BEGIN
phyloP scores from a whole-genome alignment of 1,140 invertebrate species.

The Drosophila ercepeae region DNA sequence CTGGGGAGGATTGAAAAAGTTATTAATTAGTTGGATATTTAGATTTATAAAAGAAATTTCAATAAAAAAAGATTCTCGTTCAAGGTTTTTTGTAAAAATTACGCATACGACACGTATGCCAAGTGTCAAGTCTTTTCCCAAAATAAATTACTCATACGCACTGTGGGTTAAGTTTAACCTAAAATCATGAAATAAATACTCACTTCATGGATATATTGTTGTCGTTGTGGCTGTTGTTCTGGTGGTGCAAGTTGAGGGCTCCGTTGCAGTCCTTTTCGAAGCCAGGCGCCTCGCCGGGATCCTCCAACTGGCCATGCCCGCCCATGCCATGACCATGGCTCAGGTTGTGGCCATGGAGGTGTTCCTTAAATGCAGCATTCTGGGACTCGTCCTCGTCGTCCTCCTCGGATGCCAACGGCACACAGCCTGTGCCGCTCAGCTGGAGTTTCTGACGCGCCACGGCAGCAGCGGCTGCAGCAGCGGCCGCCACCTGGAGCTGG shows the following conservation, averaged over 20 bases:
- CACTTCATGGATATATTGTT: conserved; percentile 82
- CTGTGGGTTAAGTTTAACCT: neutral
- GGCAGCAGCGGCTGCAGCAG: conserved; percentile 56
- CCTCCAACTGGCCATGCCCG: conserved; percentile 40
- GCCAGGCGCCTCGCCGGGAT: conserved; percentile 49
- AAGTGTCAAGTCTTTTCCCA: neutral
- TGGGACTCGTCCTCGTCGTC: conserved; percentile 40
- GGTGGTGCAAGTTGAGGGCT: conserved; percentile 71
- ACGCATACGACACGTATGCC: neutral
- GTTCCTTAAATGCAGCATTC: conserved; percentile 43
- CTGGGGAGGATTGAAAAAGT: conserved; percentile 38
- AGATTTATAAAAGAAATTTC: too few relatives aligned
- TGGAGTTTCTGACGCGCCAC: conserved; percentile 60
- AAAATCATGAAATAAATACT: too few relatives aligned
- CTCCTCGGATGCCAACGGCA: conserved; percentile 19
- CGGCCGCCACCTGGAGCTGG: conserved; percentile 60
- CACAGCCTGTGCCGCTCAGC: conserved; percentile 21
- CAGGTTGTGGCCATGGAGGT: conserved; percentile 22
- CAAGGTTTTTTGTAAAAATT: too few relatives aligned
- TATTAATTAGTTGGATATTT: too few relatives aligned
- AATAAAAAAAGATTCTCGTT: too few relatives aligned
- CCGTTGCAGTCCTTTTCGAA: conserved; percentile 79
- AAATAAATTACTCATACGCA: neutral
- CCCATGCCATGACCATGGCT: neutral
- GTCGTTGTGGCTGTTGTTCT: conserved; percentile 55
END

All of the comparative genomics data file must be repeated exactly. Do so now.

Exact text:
phyloP scores from a whole-genome alignment of 1,140 invertebrate species.

The Drosophila ercepeae region DNA sequence CTGGGGAGGATTGAAAAAGTTATTAATTAGTTGGATATTTAGATTTATAAAAGAAATTTCAATAAAAAAAGATTCTCGTTCAAGGTTTTTTGTAAAAATTACGCATACGACACGTATGCCAAGTGTCAAGTCTTTTCCCAAAATAAATTACTCATACGCACTGTGGGTTAAGTTTAACCTAAAATCATGAAATAAATACTCACTTCATGGATATATTGTTGTCGTTGTGGCTGTTGTTCTGGTGGTGCAAGTTGAGGGCTCCGTTGCAGTCCTTTTCGAAGCCAGGCGCCTCGCCGGGATCCTCCAACTGGCCATGCCCGCCCATGCCATGACCATGGCTCAGGTTGTGGCCATGGAGGTGTTCCTTAAATGCAGCATTCTGGGACTCGTCCTCGTCGTCCTCCTCGGATGCCAACGGCACACAGCCTGTGCCGCTCAGCTGGAGTTTCTGACGCGCCACGGCAGCAGCGGCTGCAGCAGCGGCCGCCACCTGGAGCTGG shows the following conservation, averaged over 20 bases:
- CACTTCATGGATATATTGTT: conserved; percentile 82
- CTGTGGGTTAAGTTTAACCT: neutral
- GGCAGCAGCGGCTGCAGCAG: conserved; percentile 56
- CCTCCAACTGGCCATGCCCG: conserved; percentile 40
- GCCAGGCGCCTCGCCGGGAT: conserved; percentile 49
- AAGTGTCAAGTCTTTTCCCA: neutral
- TGGGACTCGTCCTCGTCGTC: conserved; percentile 40
- GGTGGTGCAAGTTGAGGGCT: conserved; percentile 71
- ACGCATACGACACGTATGCC: neutral
- GTTCCTTAAATGCAGCATTC: conserved; percentile 43
- CTGGGGAGGATTGAAAAAGT: conserved; percentile 38
- AGATTTATAAAAGAAATTTC: too few relatives aligned
- TGGAGTTTCTGACGCGCCAC: conserved; percentile 60
- AAAATCATGAAATAAATACT: too few relatives aligned
- CTCCTCGGATGCCAACGGCA: conserved; percentile 19
- CGGCCGCCACCTGGAGCTGG: conserved; percentile 60
- CACAGCCTGTGCCGCTCAGC: conserved; percentile 21
- CAGGTTGTGGCCATGGAGGT: conserved; percentile 22
- CAAGGTTTTTTGTAAAAATT: too few relatives aligned
- TATTAATTAGTTGGATATTT: too few relatives aligned
- AATAAAAAAAGATTCTCGTT: too few relatives aligned
- CCGTTGCAGTCCTTTTCGAA: conserved; percentile 79
- AAATAAATTACTCATACGCA: neutral
- CCCATGCCATGACCATGGCT: neutral
- GTCGTTGTGGCTGTTGTTCT: conserved; percentile 55